Members of the regulated community also made suggestions concerning the Fall season length, gear restrictions, and count sizes (the size of shrimp that legally may be retained). The department intends to continue dialogue and engagement with the regulated community to investigate the feasibility of additional regulatory changes regarding these and other issues in the future.

2. Fiscal Note.

         Lance Robinson, Deputy Director of the Coastal Fisheries Division, has determined that for each of the first five years that the rules as proposed are in effect, there will be no fiscal implications to state or local governments as a result of enforcing or administering the proposed rules.

3. Public Benefit/Cost Note.

         Mr. Robinson also has determined that for each of the first five years the rules as proposed are in effect:
         (A) The public benefit anticipated as a result of enforcing or administering the rules as proposed will be the effective management of a public resource to provide maximum economic benefits consistent with sound ecological management principles.

         (B) Under the provisions of Government Code, Chapter 2006, a state agency must prepare an economic impact statement and a regulatory flexibility analysis for a rule that may have an adverse economic effect on small businesses and micro-businesses. As required by Government Code, §2006.002(g), the Office of the Attorney General has prepared guidelines to assist state agencies in determining a proposed rule’s potential adverse economic impact on small businesses. Those guidelines state that an agency need only consider a proposed rule’s “direct adverse economic impacts” to small businesses and micro-businesses to determine if any further analysis is required. For that purpose, commission considers “direct economic impact” to mean a requirement that would directly impose recordkeeping or reporting requirements; impose taxes or fees; result in lost sales or profits; adversely affect market competition; or require the purchase or modification of equipment or services.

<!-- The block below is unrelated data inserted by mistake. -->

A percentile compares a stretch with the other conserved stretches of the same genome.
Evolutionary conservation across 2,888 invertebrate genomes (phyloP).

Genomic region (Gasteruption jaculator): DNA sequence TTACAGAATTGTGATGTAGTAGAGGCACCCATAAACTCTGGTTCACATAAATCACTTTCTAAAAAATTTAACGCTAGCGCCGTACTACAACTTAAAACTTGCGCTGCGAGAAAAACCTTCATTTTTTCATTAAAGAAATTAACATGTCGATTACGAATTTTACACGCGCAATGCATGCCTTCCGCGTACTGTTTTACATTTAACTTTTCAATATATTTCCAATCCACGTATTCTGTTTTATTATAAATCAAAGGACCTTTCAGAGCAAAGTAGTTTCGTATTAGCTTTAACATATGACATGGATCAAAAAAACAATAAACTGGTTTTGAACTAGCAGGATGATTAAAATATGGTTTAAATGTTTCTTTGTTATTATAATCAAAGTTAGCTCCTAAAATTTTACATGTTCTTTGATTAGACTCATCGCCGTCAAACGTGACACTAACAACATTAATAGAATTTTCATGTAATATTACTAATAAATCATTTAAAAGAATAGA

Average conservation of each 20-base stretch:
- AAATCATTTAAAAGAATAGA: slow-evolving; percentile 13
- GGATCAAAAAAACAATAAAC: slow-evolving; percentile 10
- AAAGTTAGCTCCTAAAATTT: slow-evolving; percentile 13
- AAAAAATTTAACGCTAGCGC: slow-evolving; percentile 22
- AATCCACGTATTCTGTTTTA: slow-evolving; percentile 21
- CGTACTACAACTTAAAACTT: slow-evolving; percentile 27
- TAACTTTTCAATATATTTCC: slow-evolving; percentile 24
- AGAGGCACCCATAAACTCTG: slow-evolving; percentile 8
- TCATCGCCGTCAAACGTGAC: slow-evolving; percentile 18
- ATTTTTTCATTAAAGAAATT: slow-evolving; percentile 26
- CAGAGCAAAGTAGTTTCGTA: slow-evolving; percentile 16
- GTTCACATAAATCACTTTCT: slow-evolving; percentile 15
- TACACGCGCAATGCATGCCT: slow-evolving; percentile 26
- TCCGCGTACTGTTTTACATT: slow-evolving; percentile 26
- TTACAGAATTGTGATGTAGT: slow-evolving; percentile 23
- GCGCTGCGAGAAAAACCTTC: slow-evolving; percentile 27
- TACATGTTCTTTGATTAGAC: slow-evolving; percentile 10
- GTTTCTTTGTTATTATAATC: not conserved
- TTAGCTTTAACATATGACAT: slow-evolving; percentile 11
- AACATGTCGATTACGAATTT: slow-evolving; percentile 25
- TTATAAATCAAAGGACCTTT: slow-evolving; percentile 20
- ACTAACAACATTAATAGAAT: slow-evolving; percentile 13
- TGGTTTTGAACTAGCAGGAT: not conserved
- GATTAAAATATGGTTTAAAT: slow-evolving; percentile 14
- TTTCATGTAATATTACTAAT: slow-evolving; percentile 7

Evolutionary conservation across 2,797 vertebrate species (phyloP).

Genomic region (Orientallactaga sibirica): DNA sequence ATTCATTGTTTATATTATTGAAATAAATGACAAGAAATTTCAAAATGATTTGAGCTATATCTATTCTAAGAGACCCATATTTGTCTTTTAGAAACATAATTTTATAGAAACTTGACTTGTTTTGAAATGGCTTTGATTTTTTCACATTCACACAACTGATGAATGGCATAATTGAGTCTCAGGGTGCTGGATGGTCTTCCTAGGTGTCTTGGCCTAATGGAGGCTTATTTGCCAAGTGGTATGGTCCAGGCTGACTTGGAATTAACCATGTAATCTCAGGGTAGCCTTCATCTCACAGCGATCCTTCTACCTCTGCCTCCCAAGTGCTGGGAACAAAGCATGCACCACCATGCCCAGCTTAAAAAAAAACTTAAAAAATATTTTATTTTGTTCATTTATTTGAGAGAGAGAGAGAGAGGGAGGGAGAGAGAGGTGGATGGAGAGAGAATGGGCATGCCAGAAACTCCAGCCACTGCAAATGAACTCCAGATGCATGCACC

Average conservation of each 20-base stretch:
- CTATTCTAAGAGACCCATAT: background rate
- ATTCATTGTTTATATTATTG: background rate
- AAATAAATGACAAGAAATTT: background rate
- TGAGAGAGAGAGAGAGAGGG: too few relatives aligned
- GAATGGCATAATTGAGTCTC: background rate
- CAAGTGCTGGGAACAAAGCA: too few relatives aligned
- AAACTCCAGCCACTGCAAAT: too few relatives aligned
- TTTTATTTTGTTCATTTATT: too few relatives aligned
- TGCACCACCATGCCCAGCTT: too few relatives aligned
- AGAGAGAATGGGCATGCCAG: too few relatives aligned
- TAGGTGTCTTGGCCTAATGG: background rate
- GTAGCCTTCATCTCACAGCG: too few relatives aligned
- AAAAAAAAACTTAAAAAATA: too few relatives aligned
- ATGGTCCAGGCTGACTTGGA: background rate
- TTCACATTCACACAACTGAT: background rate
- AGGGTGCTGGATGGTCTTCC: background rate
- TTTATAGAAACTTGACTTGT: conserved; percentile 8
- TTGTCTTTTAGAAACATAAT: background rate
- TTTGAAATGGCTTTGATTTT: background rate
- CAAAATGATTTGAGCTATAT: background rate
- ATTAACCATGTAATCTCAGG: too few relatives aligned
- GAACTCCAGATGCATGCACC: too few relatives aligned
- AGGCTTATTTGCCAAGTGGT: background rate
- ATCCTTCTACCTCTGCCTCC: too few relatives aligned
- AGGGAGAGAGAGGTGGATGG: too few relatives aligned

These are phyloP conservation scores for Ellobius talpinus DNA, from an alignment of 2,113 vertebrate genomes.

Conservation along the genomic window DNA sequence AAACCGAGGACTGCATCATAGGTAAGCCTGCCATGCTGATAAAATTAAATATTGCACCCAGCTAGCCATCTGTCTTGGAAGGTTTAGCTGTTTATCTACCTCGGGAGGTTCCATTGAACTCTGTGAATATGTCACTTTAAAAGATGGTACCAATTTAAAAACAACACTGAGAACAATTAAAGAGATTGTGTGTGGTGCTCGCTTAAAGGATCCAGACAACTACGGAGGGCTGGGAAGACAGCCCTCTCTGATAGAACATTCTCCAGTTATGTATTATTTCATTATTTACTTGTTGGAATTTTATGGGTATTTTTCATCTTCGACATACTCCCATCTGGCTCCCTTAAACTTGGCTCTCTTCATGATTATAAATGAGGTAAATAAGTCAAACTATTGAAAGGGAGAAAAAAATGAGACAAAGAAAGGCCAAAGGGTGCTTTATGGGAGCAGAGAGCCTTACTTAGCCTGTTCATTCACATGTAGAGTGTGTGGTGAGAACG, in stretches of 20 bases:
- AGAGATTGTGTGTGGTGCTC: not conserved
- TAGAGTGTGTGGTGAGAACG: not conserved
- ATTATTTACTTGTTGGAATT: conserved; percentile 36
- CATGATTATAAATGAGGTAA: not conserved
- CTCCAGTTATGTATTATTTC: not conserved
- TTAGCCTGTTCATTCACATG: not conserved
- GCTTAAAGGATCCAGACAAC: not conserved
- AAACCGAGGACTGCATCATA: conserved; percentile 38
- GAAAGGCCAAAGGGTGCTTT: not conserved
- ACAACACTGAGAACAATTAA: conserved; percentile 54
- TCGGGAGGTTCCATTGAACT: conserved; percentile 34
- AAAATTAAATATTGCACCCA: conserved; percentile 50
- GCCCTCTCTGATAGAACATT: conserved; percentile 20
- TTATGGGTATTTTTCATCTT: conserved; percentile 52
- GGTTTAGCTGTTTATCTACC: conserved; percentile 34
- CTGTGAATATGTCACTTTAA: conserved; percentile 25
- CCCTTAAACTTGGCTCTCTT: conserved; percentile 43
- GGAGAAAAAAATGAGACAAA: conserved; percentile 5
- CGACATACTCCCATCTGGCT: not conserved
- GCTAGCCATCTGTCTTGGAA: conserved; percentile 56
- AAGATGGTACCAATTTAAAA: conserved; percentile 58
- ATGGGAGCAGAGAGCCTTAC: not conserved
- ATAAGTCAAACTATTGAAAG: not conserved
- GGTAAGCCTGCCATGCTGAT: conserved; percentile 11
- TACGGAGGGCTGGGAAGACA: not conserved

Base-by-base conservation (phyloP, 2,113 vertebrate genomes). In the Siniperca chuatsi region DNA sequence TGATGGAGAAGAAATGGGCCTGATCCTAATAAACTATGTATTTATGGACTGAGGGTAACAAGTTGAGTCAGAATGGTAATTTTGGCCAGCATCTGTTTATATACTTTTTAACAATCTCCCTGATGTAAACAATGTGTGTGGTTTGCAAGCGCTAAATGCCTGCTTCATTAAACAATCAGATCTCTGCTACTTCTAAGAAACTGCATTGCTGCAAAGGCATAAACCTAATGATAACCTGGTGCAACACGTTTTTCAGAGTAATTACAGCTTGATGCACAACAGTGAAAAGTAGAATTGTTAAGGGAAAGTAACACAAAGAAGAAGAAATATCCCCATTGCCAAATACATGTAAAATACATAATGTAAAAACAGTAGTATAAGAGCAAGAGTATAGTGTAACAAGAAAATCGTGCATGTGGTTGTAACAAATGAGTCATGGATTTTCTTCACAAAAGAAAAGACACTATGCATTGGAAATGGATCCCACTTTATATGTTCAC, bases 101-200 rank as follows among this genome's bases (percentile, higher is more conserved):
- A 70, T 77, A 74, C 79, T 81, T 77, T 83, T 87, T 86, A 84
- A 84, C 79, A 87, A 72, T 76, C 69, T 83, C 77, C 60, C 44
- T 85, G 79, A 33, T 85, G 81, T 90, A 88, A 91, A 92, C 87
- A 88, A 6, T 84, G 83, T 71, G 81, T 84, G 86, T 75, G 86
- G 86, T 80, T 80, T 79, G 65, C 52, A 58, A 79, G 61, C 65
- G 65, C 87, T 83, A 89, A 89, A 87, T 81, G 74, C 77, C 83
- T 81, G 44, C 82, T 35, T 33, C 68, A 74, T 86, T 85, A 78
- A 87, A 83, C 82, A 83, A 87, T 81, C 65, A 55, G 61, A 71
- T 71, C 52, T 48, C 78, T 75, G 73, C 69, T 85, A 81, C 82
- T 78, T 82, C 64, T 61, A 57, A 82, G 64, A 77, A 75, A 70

The department has determined that there will be no adverse economic effects on small businesses, microbusinesses, or persons required to comply with the rules as proposed, and that, if anything, any economic effects of the rules should be positive. Accordingly, the department has not prepared a regulatory flexibility analysis under Government Code, Chapter 2006.

         (C) The department has not drafted a local employment impact statement under the Administrative Procedures Act, §2001.022, as the agency has determined that the rules as proposed will not impact local economies.

         (D) The department has determined that Government Code, §2001.0225 (Regulatory Analysis of Major Environmental Rules), does not apply to the proposed rules.

         (E) The department has determined that there will not be a taking of private real property, as defined by Government Code, Chapter 2007, as a result of the proposed rules.

4. Request for Public Comment.

         Comments on the proposed rules may be submitted to http://www.tpwd.state.tx.us/business/feedback/public_comment/ or Robert Macdonald, Texas Parks and Wildlife Department, 4200 Smith School Road, Austin, Texas, 78744; (512) 389-4775 (e-mail: robert.macdonald@tpwd.texas.gov).

5. Statutory Authority.

         The amendments are proposed under Parks and Wildlife Code, Chapter 77, which provides the Commission with authority to regulate the catching, possession, purchase, and sale of shrimp.

         The amendments affect Parks and Wildlife Code, Chapter 77.

6. Text.

         §58.162. Shrimping in Inside Waters — General Rules.

                 (a) It is unlawful:

                         (1) during the period April 1 through August 14, to take or attempt to take shrimp from the inside water except between the hours of 30 minutes before sunrise to 30 minutes after sunset[2:00 p.m.];

                         (2) – (8) (No change.)

                 (b) Dual licensed boats. During the period May 15 through July 15, it is unlawful for the operator of a boat licensed both as a commercial bay shrimp boat and a commercial bait shrimp boat to:

                         (1) take more than 800[600] pounds of shrimp per boat per calendar day in major bays;

                         (2) possess or have on board a boat in the inside water or unload or attempt to unload at any point in this state more than 800[600] pounds of shrimp; or

                         (3) (No change.)

         §58.163. Shrimping in Inside Waters — Commercial Bay Shrimping.